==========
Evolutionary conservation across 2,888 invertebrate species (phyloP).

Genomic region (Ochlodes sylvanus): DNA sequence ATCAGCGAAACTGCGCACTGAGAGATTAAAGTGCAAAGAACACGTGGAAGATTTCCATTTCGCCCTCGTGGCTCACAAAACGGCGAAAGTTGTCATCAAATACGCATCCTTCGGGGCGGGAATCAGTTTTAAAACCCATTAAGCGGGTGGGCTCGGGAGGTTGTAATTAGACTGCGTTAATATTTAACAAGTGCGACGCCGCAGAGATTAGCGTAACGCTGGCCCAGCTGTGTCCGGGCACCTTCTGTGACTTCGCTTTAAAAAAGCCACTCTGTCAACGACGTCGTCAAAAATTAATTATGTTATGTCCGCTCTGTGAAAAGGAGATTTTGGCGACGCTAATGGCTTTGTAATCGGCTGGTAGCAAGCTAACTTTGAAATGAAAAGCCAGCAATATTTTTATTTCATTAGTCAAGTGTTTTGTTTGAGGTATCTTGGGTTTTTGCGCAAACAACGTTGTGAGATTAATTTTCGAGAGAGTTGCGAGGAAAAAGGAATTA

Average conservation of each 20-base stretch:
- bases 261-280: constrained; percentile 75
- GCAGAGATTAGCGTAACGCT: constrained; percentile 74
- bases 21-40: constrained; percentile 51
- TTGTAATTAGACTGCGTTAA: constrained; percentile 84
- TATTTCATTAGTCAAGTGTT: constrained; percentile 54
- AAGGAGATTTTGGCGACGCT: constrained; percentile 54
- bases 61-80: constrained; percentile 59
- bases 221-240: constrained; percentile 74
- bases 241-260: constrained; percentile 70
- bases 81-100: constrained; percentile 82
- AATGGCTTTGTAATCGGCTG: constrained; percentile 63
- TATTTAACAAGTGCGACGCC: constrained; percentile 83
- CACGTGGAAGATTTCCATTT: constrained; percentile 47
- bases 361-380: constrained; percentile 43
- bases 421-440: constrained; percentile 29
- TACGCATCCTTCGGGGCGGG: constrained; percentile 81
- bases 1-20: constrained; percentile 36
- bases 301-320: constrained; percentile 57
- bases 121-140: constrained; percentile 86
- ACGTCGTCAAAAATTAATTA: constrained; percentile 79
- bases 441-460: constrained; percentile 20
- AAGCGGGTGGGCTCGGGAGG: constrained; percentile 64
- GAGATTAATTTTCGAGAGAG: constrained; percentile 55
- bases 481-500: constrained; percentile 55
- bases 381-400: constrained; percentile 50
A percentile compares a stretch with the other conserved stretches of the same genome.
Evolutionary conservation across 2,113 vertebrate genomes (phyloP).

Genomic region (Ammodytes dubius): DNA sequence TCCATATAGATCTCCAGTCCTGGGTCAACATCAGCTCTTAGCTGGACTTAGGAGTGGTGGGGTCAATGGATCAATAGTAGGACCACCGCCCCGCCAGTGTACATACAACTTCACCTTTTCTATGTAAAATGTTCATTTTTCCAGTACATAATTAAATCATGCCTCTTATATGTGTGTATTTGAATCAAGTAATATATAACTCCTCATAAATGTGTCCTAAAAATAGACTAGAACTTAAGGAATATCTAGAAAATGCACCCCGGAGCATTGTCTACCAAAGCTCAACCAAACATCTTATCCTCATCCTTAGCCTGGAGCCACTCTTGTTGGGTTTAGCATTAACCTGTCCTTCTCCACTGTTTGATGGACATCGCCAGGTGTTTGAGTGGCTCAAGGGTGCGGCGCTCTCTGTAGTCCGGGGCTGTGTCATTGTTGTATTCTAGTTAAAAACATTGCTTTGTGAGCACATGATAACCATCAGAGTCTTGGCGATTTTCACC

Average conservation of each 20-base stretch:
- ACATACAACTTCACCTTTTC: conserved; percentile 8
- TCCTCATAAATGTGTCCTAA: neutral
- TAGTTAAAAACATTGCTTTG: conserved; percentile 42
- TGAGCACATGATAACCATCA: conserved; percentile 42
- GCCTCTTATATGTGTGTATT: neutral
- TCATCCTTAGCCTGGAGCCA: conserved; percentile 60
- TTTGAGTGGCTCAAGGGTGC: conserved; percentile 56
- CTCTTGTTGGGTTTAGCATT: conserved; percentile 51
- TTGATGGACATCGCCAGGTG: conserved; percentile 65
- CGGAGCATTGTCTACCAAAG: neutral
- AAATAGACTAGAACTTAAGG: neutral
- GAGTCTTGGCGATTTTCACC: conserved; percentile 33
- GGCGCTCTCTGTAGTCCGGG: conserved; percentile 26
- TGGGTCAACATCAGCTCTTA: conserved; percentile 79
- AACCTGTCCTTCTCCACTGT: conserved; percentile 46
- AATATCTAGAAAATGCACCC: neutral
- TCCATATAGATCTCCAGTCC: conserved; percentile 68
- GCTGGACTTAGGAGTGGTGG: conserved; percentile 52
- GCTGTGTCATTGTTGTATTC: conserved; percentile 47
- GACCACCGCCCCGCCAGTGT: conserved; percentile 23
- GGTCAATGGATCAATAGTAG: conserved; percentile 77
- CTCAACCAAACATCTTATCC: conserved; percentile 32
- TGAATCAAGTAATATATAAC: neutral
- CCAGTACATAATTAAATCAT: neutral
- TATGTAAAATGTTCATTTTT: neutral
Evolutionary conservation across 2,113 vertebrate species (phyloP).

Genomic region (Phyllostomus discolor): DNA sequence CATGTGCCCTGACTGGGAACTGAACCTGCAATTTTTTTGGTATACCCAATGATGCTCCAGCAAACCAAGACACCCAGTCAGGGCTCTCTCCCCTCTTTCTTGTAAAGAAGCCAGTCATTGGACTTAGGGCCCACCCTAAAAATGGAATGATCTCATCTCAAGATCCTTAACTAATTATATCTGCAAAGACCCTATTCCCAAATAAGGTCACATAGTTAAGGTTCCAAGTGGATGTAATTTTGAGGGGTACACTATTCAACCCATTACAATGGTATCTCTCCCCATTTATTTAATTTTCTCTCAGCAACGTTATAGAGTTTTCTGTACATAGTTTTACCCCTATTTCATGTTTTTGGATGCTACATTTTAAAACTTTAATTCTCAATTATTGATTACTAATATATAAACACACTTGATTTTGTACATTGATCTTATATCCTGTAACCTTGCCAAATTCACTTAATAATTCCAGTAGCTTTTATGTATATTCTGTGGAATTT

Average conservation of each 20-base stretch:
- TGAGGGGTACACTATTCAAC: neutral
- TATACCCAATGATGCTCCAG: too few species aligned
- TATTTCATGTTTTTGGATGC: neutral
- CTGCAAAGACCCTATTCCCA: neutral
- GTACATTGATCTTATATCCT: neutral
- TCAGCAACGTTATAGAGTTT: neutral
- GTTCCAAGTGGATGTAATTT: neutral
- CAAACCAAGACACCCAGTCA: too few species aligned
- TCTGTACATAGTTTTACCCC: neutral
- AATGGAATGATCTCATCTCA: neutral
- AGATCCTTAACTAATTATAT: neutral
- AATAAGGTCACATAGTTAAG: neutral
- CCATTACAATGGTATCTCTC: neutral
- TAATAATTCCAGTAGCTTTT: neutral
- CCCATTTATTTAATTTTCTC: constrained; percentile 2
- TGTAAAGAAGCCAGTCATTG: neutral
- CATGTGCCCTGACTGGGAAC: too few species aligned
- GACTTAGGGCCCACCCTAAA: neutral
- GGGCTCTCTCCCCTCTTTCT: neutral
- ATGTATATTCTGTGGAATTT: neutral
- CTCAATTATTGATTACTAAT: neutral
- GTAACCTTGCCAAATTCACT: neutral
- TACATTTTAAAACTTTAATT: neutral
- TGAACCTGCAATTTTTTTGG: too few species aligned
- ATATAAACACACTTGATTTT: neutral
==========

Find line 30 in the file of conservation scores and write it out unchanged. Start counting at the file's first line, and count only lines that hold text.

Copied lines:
Evolutionary conservation across 2,113 vertebrate genomes (phyloP).